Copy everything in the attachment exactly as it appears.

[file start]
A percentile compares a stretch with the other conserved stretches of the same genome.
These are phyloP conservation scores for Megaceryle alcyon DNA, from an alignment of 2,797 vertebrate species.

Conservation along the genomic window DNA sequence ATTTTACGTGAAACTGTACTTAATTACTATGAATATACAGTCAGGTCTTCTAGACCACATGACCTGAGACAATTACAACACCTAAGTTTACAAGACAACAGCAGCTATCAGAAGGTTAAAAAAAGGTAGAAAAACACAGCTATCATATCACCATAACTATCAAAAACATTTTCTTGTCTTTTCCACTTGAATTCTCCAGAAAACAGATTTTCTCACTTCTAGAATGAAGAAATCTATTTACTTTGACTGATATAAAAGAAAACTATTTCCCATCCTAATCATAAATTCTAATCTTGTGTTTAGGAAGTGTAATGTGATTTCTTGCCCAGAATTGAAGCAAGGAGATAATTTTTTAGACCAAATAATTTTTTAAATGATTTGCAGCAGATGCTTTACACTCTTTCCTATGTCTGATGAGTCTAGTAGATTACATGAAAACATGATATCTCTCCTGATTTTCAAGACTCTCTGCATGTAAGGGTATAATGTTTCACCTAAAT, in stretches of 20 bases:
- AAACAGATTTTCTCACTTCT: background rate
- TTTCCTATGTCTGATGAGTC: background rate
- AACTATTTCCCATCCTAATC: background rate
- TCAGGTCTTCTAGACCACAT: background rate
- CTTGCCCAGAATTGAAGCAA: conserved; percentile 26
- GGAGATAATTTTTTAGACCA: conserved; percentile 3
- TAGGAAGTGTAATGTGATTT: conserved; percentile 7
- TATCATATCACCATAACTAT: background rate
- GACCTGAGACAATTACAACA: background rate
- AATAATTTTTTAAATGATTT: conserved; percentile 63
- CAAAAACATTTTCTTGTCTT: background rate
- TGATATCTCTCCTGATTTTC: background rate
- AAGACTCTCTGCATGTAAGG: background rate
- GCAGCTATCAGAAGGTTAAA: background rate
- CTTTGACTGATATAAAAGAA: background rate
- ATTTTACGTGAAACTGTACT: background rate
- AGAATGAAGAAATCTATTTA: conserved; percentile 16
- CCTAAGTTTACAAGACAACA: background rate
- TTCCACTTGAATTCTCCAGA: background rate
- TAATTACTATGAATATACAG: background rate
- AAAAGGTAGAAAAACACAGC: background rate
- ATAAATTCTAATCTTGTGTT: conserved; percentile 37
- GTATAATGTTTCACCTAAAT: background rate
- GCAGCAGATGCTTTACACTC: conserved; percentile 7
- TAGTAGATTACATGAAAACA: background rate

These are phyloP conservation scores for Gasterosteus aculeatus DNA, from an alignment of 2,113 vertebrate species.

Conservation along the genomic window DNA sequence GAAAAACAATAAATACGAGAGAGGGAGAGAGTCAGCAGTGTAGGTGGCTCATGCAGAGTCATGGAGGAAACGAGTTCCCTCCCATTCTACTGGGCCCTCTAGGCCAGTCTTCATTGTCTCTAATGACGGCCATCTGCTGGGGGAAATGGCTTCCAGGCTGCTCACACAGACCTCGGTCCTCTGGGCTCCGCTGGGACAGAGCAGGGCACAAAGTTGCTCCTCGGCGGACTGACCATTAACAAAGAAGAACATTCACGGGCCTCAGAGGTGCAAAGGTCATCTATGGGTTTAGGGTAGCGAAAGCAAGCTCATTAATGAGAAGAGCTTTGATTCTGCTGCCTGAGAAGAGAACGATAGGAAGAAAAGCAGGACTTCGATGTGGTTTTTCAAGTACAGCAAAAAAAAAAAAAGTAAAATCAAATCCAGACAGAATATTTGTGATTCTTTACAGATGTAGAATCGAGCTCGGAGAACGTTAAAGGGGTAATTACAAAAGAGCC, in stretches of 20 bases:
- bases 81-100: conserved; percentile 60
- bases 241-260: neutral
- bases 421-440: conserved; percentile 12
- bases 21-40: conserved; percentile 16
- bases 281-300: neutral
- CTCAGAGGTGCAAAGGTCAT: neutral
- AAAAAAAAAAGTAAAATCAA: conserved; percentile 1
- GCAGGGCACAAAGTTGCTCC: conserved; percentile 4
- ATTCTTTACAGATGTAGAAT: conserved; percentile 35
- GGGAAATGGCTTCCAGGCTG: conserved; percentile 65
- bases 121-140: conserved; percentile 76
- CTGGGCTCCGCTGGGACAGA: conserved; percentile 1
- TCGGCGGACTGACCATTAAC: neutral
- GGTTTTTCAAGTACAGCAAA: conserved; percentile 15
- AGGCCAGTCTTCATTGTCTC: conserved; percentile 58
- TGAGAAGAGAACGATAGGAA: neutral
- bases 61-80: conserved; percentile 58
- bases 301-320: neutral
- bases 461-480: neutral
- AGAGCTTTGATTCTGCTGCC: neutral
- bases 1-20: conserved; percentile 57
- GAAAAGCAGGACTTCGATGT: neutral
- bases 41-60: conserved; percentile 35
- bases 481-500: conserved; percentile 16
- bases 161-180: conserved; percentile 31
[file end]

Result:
A percentile compares a stretch with the other conserved stretches of the same genome.
These are phyloP conservation scores for Megaceryle alcyon DNA, from an alignment of 2,797 vertebrate species.

Conservation along the genomic window DNA sequence ATTTTACGTGAAACTGTACTTAATTACTATGAATATACAGTCAGGTCTTCTAGACCACATGACCTGAGACAATTACAACACCTAAGTTTACAAGACAACAGCAGCTATCAGAAGGTTAAAAAAAGGTAGAAAAACACAGCTATCATATCACCATAACTATCAAAAACATTTTCTTGTCTTTTCCACTTGAATTCTCCAGAAAACAGATTTTCTCACTTCTAGAATGAAGAAATCTATTTACTTTGACTGATATAAAAGAAAACTATTTCCCATCCTAATCATAAATTCTAATCTTGTGTTTAGGAAGTGTAATGTGATTTCTTGCCCAGAATTGAAGCAAGGAGATAATTTTTTAGACCAAATAATTTTTTAAATGATTTGCAGCAGATGCTTTACACTCTTTCCTATGTCTGATGAGTCTAGTAGATTACATGAAAACATGATATCTCTCCTGATTTTCAAGACTCTCTGCATGTAAGGGTATAATGTTTCACCTAAAT, in stretches of 20 bases:
- AAACAGATTTTCTCACTTCT: background rate
- TTTCCTATGTCTGATGAGTC: background rate
- AACTATTTCCCATCCTAATC: background rate
- TCAGGTCTTCTAGACCACAT: background rate
- CTTGCCCAGAATTGAAGCAA: conserved; percentile 26
- GGAGATAATTTTTTAGACCA: conserved; percentile 3
- TAGGAAGTGTAATGTGATTT: conserved; percentile 7
- TATCATATCACCATAACTAT: background rate
- GACCTGAGACAATTACAACA: background rate
- AATAATTTTTTAAATGATTT: conserved; percentile 63
- CAAAAACATTTTCTTGTCTT: background rate
- TGATATCTCTCCTGATTTTC: background rate
- AAGACTCTCTGCATGTAAGG: background rate
- GCAGCTATCAGAAGGTTAAA: background rate
- CTTTGACTGATATAAAAGAA: background rate
- ATTTTACGTGAAACTGTACT: background rate
- AGAATGAAGAAATCTATTTA: conserved; percentile 16
- CCTAAGTTTACAAGACAACA: background rate
- TTCCACTTGAATTCTCCAGA: background rate
- TAATTACTATGAATATACAG: background rate
- AAAAGGTAGAAAAACACAGC: background rate
- ATAAATTCTAATCTTGTGTT: conserved; percentile 37
- GTATAATGTTTCACCTAAAT: background rate
- GCAGCAGATGCTTTACACTC: conserved; percentile 7
- TAGTAGATTACATGAAAACA: background rate

These are phyloP conservation scores for Gasterosteus aculeatus DNA, from an alignment of 2,113 vertebrate species.

Conservation along the genomic window DNA sequence GAAAAACAATAAATACGAGAGAGGGAGAGAGTCAGCAGTGTAGGTGGCTCATGCAGAGTCATGGAGGAAACGAGTTCCCTCCCATTCTACTGGGCCCTCTAGGCCAGTCTTCATTGTCTCTAATGACGGCCATCTGCTGGGGGAAATGGCTTCCAGGCTGCTCACACAGACCTCGGTCCTCTGGGCTCCGCTGGGACAGAGCAGGGCACAAAGTTGCTCCTCGGCGGACTGACCATTAACAAAGAAGAACATTCACGGGCCTCAGAGGTGCAAAGGTCATCTATGGGTTTAGGGTAGCGAAAGCAAGCTCATTAATGAGAAGAGCTTTGATTCTGCTGCCTGAGAAGAGAACGATAGGAAGAAAAGCAGGACTTCGATGTGGTTTTTCAAGTACAGCAAAAAAAAAAAAAGTAAAATCAAATCCAGACAGAATATTTGTGATTCTTTACAGATGTAGAATCGAGCTCGGAGAACGTTAAAGGGGTAATTACAAAAGAGCC, in stretches of 20 bases:
- bases 81-100: conserved; percentile 60
- bases 241-260: neutral
- bases 421-440: conserved; percentile 12
- bases 21-40: conserved; percentile 16
- bases 281-300: neutral
- CTCAGAGGTGCAAAGGTCAT: neutral
- AAAAAAAAAAGTAAAATCAA: conserved; percentile 1
- GCAGGGCACAAAGTTGCTCC: conserved; percentile 4
- ATTCTTTACAGATGTAGAAT: conserved; percentile 35
- GGGAAATGGCTTCCAGGCTG: conserved; percentile 65
- bases 121-140: conserved; percentile 76
- CTGGGCTCCGCTGGGACAGA: conserved; percentile 1
- TCGGCGGACTGACCATTAAC: neutral
- GGTTTTTCAAGTACAGCAAA: conserved; percentile 15
- AGGCCAGTCTTCATTGTCTC: conserved; percentile 58
- TGAGAAGAGAACGATAGGAA: neutral
- bases 61-80: conserved; percentile 58
- bases 301-320: neutral
- bases 461-480: neutral
- AGAGCTTTGATTCTGCTGCC: neutral
- bases 1-20: conserved; percentile 57
- GAAAAGCAGGACTTCGATGT: neutral
- bases 41-60: conserved; percentile 35
- bases 481-500: conserved; percentile 16
- bases 161-180: conserved; percentile 31